A long-term solution?
Ad Astra’s hydrogen project began as a collaboration with Costa Rica’s state-owned oil refinery in 2011, but that partnership ended in 2014 after concerns were raised about the legality of the refinery’s involvement with non-petroleum fuels.
After temporarily halting the project, Ad Astra in 2016 found a new government partner in the Development Bank System (SBD), which funds small businesses. The project has since become a public-private partnership between Ad Astra, SBD, and international companies including Cummins, Inc.; Air Liquide; US Hybrid Corporation; and Relaxury S.A., a subsidiary of the Costa Rican Toyota distributor.
About $4.4 million has been invested so far, just over half of which came from Ad Astra and its private sector partners. Del Valle says there has been only a small amount of political resistance to the project, which he chalks up to resistance to new ways of doing things.
“Some politicians are not used to the concept of public money being used to develop things through private partners,” Del Valle said, “and that’s part of the change we’re trying to bring.”
Miguel Aguiar, executive director of SBD, told Yale Climate Connections the organization is prepared to continue funding the project in phases, to be defined as the group progresses. Having completed the proof-of-concept phase with the demonstration of Nyuti, Ad Astra next will move to scale up its hydrogen production and bring in additional vehicles. Del Valle says they would like to see fuel cell buses providing transportation between the nearby airport and the province’s popular beaches and resorts.
In addition to transportation, Del Valle sees the potential for hydrogen to serve as a form of energy storage for intermittent energy sources like wind and solar. Since hydropower dams can harm ecosystems, and most geothermal sources are located inside national parks, both face some opposition in Costa Rica. Del Valle believes that will lead to greater reliance on solar and wind – intermittent sources whose “extra” power could be used to produce hydrogen when energy supply exceeds demand.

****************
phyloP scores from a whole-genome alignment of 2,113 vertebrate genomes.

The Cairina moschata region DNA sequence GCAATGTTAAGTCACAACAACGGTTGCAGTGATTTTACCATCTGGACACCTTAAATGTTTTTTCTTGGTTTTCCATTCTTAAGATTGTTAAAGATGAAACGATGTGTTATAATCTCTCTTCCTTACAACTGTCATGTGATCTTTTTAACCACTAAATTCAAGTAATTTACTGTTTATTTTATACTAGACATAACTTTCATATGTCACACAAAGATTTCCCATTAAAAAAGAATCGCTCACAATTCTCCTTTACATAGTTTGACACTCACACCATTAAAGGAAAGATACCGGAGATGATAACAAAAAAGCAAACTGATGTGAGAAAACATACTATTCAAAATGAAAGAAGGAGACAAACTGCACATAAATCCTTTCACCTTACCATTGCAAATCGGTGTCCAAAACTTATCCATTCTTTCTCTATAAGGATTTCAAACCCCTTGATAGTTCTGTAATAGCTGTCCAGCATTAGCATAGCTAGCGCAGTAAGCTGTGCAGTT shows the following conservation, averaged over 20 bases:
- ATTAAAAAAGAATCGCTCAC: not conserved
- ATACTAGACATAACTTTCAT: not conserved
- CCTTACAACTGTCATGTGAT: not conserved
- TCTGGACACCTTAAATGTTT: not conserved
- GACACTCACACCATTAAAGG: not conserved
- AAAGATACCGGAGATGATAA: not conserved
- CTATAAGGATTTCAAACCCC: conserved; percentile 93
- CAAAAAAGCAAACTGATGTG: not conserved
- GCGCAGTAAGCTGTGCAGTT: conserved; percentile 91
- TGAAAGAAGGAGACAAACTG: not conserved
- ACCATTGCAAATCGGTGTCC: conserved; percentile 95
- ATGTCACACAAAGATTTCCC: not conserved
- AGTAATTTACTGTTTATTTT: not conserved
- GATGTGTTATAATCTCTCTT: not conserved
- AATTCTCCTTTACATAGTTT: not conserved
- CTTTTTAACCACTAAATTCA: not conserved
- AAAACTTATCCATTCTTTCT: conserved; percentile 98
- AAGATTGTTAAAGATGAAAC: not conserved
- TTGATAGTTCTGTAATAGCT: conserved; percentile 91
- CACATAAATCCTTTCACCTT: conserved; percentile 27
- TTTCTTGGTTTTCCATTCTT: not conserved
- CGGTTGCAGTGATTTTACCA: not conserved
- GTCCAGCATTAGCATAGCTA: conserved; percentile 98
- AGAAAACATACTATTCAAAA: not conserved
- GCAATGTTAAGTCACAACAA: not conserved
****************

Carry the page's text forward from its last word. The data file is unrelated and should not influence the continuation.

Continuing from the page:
Despite the seemingly long road ahead for the hydrogen effort in Costa Rica, Gordon Abas Goodarzi, President and CEO of US Hybrid Corporation, which provided the bus for the project, says he is in no rush to see results.
“We’re not pushing any timeline,” Goodarzi said in a phone interview, but pointed out that the Costa Rican team deployed the vehicle in record time as compared to other places the company has helped implement HFCVs, like China and Hawaii.
Goodarzi said authorities in Costa Rica seem especially supportive of the project, but that its fate ultimately will come down to economics, financial viability, and politics.
“We have to deploy and let the market and customers decide,” he said.
For his part, Del Valle knows that in addition to technical challenges that lie ahead, the cost of hydrogen technologies must come down for them to be a viable option. And when they do, he said, “we’ll be ready.”
Originally published by Yale Climate Connections and republished by permission. Robin Kazmier is a Boston-based science reporter and former Tico Times staff member. She is author of “National Parks of Costa Rica” and was the editor of The Tico Times’ two published books, “The Green Season” and “Love in Translation.”